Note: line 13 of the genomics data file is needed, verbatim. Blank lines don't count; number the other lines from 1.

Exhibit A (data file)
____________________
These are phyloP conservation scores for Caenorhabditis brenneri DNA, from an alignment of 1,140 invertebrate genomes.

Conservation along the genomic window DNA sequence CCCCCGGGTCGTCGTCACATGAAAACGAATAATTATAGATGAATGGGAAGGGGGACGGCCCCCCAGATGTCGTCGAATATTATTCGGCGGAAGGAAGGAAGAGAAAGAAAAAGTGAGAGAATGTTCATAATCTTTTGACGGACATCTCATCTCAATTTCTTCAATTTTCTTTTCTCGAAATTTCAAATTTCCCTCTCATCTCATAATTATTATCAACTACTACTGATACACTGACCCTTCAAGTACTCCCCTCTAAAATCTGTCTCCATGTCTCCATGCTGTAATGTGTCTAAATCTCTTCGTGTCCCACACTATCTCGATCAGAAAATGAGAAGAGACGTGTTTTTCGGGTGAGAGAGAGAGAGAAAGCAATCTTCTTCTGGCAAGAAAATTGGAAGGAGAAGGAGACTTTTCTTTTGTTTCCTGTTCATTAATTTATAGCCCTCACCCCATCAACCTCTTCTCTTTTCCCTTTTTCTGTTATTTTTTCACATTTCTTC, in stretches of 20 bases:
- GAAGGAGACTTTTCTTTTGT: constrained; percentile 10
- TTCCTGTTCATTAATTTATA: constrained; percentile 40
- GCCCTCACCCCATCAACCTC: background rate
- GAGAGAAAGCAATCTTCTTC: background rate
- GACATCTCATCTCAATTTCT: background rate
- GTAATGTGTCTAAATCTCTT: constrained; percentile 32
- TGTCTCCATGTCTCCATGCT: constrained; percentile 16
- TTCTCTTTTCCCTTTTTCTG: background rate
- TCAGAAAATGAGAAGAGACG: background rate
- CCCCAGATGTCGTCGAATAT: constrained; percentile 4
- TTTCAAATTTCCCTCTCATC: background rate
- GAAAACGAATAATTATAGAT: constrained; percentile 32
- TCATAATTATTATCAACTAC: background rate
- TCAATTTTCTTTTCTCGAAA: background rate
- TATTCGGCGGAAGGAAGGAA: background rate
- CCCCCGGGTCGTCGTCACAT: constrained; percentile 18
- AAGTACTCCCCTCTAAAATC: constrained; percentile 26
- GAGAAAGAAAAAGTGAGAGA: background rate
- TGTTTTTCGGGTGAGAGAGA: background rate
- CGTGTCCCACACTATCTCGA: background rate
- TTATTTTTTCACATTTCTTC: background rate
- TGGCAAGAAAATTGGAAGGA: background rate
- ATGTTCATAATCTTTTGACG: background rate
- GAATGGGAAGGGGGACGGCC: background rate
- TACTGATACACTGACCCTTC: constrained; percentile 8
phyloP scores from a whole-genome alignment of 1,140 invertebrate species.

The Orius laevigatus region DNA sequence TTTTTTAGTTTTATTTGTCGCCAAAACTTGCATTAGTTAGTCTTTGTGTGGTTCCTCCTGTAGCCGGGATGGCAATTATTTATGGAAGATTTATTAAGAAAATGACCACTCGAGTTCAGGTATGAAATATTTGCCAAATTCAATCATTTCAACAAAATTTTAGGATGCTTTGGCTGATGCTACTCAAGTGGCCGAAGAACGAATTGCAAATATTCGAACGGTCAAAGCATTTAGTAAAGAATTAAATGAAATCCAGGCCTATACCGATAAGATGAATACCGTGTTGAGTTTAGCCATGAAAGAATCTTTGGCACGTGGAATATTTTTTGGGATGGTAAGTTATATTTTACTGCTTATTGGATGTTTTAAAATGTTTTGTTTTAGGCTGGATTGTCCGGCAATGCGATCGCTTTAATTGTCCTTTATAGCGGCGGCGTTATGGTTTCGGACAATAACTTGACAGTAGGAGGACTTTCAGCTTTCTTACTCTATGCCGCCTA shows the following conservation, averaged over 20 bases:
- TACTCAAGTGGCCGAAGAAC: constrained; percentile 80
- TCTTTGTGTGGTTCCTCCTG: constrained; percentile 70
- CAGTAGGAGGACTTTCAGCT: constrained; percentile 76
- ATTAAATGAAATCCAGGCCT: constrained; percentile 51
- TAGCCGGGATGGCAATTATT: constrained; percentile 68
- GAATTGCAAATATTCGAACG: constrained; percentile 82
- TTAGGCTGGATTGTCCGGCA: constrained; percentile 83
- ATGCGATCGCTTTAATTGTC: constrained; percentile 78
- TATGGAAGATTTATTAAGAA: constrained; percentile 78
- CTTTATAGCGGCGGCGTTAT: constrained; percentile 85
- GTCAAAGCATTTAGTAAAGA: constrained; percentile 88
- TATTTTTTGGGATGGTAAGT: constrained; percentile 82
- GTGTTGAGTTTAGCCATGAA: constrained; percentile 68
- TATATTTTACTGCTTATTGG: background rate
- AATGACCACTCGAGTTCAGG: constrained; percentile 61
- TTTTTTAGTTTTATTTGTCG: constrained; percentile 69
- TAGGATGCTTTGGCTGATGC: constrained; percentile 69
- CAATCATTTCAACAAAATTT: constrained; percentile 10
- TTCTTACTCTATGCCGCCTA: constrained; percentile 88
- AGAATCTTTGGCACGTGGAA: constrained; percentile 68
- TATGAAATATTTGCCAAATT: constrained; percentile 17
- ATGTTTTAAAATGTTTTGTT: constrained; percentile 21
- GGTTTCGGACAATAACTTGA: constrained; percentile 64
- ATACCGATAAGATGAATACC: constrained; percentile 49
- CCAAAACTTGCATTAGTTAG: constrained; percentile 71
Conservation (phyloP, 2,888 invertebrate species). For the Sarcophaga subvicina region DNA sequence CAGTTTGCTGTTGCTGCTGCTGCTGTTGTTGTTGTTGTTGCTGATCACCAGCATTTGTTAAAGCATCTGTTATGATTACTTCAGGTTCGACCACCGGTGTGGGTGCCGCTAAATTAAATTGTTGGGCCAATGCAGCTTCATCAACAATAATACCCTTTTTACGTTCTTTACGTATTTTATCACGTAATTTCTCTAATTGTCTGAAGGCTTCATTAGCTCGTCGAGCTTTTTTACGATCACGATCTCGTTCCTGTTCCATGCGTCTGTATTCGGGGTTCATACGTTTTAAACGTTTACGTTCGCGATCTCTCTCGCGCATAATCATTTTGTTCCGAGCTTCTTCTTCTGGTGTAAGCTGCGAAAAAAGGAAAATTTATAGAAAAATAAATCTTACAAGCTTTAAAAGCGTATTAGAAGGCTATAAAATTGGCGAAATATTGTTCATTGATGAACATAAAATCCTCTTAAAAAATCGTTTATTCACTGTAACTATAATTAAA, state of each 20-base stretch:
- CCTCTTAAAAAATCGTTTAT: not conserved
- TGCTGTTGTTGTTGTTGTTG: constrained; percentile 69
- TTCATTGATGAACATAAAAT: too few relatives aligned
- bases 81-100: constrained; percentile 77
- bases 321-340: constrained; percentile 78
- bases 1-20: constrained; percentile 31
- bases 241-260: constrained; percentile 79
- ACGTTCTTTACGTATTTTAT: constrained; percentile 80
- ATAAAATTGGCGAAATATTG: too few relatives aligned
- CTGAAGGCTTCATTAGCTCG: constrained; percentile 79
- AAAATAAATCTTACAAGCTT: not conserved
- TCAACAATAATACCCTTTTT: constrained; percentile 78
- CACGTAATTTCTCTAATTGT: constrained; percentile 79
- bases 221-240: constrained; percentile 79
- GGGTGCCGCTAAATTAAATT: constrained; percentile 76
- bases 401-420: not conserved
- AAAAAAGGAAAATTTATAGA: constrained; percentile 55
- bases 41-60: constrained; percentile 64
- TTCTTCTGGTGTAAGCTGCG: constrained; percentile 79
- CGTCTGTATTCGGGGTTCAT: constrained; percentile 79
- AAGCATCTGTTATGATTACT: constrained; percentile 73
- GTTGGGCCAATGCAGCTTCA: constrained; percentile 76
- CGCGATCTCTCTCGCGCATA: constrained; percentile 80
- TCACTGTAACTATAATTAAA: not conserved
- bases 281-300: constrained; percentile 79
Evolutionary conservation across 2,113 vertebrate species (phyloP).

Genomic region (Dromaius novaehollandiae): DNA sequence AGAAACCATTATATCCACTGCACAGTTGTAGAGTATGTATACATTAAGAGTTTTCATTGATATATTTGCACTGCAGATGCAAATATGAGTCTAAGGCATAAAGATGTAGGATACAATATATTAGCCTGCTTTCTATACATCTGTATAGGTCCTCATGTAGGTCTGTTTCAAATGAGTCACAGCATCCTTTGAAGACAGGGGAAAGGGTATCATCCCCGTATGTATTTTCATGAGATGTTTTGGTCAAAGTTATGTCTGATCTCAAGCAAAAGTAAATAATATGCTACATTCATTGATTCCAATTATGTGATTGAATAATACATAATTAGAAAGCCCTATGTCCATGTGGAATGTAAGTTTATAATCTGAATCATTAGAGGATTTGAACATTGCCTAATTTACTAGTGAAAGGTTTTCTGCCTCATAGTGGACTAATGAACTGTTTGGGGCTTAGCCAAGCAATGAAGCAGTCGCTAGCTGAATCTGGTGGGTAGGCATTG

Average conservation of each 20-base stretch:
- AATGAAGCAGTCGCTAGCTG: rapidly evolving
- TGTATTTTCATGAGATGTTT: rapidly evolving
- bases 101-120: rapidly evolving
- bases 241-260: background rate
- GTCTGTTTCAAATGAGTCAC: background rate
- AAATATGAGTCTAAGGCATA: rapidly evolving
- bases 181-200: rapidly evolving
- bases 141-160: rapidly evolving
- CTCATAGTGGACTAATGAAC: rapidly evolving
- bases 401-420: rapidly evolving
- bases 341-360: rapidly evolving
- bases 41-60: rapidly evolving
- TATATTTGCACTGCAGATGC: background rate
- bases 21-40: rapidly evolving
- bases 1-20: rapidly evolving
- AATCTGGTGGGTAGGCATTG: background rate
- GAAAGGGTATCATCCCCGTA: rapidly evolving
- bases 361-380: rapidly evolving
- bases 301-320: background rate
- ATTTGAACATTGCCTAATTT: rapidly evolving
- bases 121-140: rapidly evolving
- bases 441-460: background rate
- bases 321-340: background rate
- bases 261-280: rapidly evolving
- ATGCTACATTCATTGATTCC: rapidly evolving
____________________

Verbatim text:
- TTTCAAATTTCCCTCTCATC: background rate